Tips for Engaging Professionals in Staff Training

Learning how to provide great customer service is a bit like learning to ski. You can head straight for the slopes and hope for the best, or you can engage the services of a professional instructor and ensure that good habits and proper form are ingrained right from the word go.

As with any partnership, trust and clearly defined expectations are key predictors of success. Just ask Cindy Byrd, former Human Resources Manager at Mike Wiegele Helicopter Skiing. “We already had a strong customer service focus, but we wanted to bring in a professional,” says Cindy, who notes that their organization obtained a list of trainers from go2HR, and then took it upon themselves to follow up with many of the listed consultants.

Rather than simply choosing a random facilitator from an extensive list, Cindy says they took their time to find a suitable match. “We conducted in depth interviews before we settled on Derek Gagné fromerly at Talent Edge solutions,” she notes, explaining that his wide ranging experience with ski resort clients and his understanding of the needs specific to Mike Wiegele were the deciding factors.

Choosing a training professional with knowledge of the specific challenges faced by your business is crucial. In order for the training to be effective, it has to reinforce and complement the existing workplace culture. Over the course of two days, the facilitator delivered five workshops of three hours each. While the sessions were aimed at front-line staff, members of the management team were present to reinforce the core messages.

Centred on defining success standards, Cindy says the workshops were extremely helpful in areas ranging from achieving positive first impressions to cultivating a proactive approach to customer service. By learning to plan for the unexpected, staff are empowered to anticipate needs in a positive way. Furthermore, the message communicated was one of taking ownership and responsibility for the customer experience. By reinforcing the idea of “service recovery”, staff are able to “own” complaints. This means they are encouraged to apologize when necessary, and, where appropriate, take steps toward finding a solution.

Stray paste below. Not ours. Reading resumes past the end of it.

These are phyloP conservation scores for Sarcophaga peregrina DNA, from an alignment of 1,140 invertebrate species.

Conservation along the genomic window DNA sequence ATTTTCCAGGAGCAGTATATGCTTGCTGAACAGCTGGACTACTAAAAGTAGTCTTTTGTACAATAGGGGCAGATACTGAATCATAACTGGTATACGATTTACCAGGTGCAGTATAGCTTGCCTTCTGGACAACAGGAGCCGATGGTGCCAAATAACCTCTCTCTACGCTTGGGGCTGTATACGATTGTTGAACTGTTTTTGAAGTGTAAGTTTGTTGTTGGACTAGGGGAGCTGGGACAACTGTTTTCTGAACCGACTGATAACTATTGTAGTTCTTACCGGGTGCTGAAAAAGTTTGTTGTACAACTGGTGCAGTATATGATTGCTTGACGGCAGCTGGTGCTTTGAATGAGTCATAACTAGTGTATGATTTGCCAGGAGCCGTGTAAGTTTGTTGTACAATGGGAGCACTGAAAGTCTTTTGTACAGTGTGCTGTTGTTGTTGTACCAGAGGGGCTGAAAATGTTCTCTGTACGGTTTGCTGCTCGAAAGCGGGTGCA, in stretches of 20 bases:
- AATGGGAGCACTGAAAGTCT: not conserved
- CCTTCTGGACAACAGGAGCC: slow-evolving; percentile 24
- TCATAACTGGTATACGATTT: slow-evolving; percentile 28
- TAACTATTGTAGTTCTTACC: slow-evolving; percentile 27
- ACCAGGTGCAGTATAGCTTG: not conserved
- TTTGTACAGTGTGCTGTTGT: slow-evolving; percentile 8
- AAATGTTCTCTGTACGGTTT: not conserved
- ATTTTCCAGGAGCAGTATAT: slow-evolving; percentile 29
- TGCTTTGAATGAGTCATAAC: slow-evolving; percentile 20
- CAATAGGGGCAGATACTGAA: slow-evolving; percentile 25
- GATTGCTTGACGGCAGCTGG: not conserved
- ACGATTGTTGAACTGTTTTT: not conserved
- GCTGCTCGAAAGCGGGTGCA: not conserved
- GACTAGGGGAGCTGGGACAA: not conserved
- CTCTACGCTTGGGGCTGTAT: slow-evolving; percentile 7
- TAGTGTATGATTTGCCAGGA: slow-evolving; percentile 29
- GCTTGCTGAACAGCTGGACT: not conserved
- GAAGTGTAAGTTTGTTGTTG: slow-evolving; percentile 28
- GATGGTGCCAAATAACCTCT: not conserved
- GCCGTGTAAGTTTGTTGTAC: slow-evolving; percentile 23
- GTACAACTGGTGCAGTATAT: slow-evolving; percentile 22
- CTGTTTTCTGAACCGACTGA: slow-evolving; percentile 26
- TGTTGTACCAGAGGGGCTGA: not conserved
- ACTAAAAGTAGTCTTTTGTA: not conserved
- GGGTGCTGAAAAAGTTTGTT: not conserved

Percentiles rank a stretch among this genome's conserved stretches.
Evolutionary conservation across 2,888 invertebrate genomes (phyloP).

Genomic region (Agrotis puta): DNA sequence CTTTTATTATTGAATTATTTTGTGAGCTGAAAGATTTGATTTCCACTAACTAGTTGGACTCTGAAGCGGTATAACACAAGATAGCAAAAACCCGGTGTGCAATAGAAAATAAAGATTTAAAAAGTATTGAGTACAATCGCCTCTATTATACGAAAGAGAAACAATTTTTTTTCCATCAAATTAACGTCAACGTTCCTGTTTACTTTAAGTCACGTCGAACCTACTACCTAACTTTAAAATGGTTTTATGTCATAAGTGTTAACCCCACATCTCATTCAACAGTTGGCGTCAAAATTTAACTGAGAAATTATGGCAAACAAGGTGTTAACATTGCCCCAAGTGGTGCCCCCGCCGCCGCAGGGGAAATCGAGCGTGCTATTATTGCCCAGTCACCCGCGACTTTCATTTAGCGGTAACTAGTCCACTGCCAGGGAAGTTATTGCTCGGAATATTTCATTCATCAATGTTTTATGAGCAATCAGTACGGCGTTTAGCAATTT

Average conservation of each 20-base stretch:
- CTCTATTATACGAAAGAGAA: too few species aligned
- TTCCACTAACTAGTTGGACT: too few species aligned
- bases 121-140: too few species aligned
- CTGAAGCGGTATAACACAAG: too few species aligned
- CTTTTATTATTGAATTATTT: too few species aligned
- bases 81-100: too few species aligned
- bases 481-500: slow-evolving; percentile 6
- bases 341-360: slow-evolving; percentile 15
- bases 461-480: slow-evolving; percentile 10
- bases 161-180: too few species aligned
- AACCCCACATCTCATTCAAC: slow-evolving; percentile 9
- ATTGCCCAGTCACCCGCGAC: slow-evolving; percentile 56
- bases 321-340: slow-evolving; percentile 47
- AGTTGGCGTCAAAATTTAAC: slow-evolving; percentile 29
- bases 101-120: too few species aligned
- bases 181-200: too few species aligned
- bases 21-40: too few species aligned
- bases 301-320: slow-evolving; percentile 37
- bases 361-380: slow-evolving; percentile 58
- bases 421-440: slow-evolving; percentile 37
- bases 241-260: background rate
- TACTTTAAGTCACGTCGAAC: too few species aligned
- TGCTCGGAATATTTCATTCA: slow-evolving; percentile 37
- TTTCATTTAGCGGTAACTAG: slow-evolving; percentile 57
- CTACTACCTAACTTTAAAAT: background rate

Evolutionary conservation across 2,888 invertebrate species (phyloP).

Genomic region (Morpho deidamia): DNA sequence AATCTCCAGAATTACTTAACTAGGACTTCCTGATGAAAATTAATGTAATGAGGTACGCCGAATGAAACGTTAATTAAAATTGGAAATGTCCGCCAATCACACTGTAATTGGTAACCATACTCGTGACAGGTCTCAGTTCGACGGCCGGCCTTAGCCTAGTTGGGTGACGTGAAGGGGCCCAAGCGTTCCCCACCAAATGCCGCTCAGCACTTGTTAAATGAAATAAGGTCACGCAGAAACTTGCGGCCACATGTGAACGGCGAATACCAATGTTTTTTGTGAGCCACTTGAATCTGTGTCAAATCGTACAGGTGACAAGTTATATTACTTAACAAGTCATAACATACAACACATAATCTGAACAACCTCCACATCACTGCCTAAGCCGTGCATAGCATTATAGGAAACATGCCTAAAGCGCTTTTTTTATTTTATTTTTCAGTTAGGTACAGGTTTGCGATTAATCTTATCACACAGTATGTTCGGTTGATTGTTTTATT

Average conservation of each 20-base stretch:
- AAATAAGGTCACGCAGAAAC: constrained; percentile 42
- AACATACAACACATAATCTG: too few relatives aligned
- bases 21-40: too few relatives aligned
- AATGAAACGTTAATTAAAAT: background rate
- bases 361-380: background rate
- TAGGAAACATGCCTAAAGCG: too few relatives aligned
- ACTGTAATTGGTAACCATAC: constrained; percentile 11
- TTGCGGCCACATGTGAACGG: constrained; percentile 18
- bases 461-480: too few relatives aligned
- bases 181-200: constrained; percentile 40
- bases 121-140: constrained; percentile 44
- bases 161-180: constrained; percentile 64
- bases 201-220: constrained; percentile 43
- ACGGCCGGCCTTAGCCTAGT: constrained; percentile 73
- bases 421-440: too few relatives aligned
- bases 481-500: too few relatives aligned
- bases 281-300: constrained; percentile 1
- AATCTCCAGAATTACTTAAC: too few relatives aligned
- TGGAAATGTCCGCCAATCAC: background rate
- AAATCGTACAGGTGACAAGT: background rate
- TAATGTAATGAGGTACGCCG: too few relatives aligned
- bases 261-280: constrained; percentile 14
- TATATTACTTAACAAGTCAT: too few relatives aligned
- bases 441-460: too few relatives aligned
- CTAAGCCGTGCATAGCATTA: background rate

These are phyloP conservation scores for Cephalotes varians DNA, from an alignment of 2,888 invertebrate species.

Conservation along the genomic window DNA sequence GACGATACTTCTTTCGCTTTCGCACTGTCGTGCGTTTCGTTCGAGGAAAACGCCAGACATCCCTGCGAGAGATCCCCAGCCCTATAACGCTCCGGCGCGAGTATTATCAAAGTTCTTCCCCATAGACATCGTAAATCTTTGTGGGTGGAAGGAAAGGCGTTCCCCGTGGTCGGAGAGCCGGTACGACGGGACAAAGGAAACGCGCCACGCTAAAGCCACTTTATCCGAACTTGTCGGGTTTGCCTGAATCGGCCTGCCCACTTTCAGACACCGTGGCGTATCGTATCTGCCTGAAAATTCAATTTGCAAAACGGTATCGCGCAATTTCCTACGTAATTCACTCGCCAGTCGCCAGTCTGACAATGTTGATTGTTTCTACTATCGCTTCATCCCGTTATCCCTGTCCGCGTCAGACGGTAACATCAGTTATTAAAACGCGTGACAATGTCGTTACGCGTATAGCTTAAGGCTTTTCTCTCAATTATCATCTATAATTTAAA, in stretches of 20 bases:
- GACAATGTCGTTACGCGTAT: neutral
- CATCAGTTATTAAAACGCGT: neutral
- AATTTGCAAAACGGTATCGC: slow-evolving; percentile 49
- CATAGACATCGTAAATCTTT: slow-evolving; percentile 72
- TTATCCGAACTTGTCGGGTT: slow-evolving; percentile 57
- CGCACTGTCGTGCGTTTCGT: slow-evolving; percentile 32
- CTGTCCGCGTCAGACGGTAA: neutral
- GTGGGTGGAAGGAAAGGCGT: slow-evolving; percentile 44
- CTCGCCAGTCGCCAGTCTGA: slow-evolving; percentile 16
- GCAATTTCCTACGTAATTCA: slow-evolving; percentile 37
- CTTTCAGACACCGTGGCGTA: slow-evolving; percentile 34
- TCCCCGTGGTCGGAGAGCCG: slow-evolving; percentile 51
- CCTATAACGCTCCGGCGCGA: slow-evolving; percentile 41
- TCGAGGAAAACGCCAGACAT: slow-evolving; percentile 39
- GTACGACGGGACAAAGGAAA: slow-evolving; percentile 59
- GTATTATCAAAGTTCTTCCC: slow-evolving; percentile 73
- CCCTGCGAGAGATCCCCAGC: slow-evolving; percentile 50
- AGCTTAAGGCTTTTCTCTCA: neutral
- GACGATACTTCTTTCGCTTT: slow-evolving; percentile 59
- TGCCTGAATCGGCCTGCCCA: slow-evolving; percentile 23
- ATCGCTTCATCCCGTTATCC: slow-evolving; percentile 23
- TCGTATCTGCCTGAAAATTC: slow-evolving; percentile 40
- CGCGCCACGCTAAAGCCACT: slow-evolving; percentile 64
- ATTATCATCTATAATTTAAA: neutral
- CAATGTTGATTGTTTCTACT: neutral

Engaging in professional customer service training reinforces the idea that every employee has a dual role. In addition to their primary responsibilities, each staff member needs to remember that he or she is also a company ambassador. According to Cindy, the professionally run sessions shed light on this integral idea. “The facilitator’s own experience, expertise and ideas bring a lot of added value,” she notes.

But the most valuable lesson, says Cindy, is that the training sessions resulted in increased communication from members of different departments. “This was a great way to learn from each other, and share information,” she affirms.

Whether you’re learning to ski, or honing customer service skills, training is always a smart investment. A professional can help you navigate steep challenges, anticipate twists and turns and instil confidence in your own innate abilities. Get off on the right foot and don’t be afraid to ask for professional advice. It’s a wise move, on and off the slopes.